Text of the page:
Thursday, February 19, 2009


I was having a chat with my Littlest One the other night about habits and why they're so hard to break. I've got to be honest...I am probably THE worst person to talk to about changing habits - I am appallingly bad at changing the way I think about things, even if it would be much better for me to do so. This personality trait leads to the infuriation of my friends (at best) and large amounts of hurt for me (at worst) but it is, even so, a habit in and of itself I suppose.

Its easy to talk about things with my Littlest One because she really is like the other half of my brain to the extent that her brain can unscramble what my brain is trying to say (and quite often say it back to me in a way that actually makes sense) so when she was met with the comment "it might be a bit broken but at least it definitely still functions so why try and fix it" she knew what I was trying to say - often we don't change our habits because we don't want to *quite* enough. It doesn't hurt *quite* enough to force us through the process of won't benefit us *quite* enough to warrant the effort...its not *quite* what we really want to do, even if its right. And we all do it. And we all suffer. And most of us never learn. And even if we do learn, we never learn *quite* enough and, oh. We're back there again.

Sometimes, however, there is incentive enough to overcome that barrier, and in my experience, its sadly only either extreme pain to ourselves or to those we care about that can make the change. Our worst enemies when it comes to changing our thoughts and habits are our own brains, and it takes a LOT to change how they're wired. For example, when I had Glandular Fever (mono for all you Yanks) I got depression and a wierdy death complex that prevented me from ever being alone (including at night) or I started having panic attacks. This, at the age of 17, was significantly NOT. COOL. I had school counselling. I had church counselling. I had peer counselling (of a VERY rough and ready variety) but nothing worked until one day out of desperation, I chose to rewrite my brain. I wore, for 3 or 4 months, a hair elastic round my wrist - one of the ones with the little metal bit on it - and pinged it against myself every time I started to panic. Believe me, it HURTS (if you don't believe me, go try it. Not fun) and eventually it worked. My brain started to associate its irrational thoughts about death with that pain, and eventually it changed the way it thought. The pain was enough to overcome the habit.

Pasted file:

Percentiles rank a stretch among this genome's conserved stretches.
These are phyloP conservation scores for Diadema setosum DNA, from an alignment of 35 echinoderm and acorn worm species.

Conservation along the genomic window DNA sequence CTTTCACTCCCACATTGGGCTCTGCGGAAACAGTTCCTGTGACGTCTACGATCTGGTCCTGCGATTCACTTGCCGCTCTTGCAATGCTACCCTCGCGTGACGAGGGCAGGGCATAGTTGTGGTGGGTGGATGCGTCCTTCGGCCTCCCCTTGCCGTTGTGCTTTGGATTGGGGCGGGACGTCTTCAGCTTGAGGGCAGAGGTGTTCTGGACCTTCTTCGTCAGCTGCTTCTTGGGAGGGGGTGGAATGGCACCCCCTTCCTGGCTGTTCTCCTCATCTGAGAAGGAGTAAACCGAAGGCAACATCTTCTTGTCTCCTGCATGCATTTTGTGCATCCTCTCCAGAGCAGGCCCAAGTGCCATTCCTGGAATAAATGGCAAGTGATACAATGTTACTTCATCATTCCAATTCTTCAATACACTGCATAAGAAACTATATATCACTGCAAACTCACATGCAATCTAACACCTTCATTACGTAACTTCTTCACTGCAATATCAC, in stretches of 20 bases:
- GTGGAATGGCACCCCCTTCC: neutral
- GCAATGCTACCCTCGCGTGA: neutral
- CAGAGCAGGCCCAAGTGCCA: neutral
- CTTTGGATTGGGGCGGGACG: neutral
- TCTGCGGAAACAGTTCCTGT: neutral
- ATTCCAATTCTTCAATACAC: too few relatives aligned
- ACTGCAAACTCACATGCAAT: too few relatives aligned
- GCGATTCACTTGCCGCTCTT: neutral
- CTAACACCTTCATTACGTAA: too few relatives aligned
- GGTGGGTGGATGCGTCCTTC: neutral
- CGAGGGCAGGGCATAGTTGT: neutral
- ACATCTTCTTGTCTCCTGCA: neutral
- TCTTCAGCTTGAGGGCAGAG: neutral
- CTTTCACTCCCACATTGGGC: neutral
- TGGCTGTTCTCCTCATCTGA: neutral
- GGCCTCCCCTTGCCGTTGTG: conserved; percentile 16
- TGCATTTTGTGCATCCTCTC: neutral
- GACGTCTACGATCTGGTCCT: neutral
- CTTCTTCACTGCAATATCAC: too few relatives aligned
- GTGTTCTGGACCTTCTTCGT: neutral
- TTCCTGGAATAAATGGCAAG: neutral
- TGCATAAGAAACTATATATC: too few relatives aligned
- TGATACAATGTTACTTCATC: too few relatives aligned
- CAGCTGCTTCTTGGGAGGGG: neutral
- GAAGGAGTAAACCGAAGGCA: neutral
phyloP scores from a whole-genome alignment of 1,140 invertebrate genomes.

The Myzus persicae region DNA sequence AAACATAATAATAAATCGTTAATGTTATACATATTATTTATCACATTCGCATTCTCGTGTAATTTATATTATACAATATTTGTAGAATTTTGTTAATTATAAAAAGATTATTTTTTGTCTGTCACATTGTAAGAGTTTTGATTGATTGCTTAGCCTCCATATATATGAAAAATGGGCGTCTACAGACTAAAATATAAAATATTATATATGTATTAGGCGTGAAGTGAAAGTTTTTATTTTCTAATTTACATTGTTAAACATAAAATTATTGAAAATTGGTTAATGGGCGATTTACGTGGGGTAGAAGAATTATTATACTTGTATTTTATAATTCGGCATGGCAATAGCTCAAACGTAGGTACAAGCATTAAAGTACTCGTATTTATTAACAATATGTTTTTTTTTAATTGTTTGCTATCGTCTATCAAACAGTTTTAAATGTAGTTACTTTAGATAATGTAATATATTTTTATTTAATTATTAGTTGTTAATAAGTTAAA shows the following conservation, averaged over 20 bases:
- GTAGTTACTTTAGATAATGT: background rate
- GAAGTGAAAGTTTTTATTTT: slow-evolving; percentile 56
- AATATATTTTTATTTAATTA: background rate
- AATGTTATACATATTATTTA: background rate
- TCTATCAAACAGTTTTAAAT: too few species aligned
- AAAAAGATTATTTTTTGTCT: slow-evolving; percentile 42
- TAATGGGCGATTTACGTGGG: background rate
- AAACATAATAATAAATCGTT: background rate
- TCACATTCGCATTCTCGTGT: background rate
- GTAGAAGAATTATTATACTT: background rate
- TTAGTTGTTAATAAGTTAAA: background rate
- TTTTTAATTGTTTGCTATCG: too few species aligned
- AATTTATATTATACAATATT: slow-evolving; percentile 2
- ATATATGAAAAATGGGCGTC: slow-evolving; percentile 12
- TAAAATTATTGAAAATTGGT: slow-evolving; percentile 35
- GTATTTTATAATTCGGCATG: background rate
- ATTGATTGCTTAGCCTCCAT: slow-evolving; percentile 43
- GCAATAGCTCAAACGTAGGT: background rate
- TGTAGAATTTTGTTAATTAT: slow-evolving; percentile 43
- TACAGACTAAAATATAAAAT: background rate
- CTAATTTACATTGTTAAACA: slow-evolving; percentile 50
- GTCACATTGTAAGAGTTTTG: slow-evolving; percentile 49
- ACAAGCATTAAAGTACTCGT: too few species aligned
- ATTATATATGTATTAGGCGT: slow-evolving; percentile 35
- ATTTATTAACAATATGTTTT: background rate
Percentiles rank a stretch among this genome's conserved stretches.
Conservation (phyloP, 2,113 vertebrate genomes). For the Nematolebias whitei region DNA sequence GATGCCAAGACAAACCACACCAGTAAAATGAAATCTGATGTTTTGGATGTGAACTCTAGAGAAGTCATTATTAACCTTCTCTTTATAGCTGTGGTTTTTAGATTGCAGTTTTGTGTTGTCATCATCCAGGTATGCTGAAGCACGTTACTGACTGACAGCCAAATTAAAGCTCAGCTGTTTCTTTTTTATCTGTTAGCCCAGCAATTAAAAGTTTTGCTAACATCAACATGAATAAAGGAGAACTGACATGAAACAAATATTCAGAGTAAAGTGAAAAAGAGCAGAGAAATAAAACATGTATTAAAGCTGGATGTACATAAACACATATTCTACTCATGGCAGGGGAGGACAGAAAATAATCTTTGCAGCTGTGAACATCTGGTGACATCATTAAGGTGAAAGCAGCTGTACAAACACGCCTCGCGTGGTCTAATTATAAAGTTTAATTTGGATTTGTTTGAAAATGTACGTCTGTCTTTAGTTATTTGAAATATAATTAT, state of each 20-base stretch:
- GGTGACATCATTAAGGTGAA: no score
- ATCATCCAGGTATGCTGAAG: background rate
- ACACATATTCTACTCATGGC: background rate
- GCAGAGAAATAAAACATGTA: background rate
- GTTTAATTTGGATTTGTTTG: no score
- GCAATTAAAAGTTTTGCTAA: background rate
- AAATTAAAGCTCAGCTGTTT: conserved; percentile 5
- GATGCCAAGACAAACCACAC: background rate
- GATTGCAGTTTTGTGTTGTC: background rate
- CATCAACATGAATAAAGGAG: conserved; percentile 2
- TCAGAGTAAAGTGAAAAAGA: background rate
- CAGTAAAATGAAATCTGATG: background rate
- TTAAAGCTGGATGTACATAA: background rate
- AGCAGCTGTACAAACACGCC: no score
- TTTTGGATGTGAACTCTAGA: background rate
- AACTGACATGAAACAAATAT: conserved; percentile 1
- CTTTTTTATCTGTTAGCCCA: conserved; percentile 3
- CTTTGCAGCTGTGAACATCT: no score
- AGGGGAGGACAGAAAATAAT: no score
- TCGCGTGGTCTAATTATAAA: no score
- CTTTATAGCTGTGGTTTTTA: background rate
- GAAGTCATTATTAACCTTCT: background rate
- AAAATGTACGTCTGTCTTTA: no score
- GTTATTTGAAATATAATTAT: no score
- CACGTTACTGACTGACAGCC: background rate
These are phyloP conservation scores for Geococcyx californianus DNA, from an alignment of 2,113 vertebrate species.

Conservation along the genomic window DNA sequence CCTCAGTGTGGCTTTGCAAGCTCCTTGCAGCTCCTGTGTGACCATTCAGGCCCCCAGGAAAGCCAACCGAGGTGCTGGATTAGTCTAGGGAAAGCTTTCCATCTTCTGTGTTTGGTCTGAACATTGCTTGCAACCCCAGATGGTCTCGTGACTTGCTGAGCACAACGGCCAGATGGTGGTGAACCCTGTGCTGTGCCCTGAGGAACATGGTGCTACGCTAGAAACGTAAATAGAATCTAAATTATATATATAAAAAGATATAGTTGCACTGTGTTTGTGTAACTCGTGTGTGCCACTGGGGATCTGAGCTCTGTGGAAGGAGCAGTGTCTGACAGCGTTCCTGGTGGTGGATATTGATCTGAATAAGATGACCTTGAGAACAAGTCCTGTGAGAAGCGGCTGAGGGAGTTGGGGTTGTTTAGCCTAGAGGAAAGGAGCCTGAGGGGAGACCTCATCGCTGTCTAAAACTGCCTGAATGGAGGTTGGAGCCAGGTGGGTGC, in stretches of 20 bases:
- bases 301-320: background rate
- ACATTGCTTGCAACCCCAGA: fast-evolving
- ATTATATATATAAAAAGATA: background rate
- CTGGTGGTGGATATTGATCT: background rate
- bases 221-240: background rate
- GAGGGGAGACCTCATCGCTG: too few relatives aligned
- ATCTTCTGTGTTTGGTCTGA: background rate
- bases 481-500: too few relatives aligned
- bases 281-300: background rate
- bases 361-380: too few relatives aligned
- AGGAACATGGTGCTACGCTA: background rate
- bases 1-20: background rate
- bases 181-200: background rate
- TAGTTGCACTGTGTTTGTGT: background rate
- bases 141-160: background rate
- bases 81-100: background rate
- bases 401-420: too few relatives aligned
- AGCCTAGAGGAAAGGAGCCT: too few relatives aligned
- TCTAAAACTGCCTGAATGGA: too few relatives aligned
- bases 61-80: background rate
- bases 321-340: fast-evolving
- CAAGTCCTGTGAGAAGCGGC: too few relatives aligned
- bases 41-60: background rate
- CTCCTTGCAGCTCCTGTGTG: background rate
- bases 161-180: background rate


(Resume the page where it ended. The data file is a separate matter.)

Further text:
A more recent (and slightly happier) example is The Drummer quitting smoking (for which I am SO SO proud of him for doing) He gave up, full on cold-turkey on New Years Day and for 15 days didn't touch a cigarette. A minor indescretion occurred the night before we got together that ended up in a few cigarettes being smoked. Bean will testify that I lost the plot. Tears were very nearly shed. I was so disappointed for him because he'd done so well BUT the knowledge of how upset it made me means he hasn't smoked since (possibly also the COMPLETE certainity he has of not gettting kisses if he tastes like an ash-tray) Jokes aside, he knows how much it upsets me, and that's helped him overcome the habit. To the extent where, when I said if he ended up smoking with the boys in Canada, that would be ok as long as he didn't come back and not be able to stop again, he said he still wouldn't (yes, he's amazing. I know) (and all mine)

Those were genuinely the only examples that came to mind for reasons for having changed habits which is a bit sad. Plenty more examples came for people who want to change because they're hurting other people - why why WHY does it come to this before we find the incentive for change??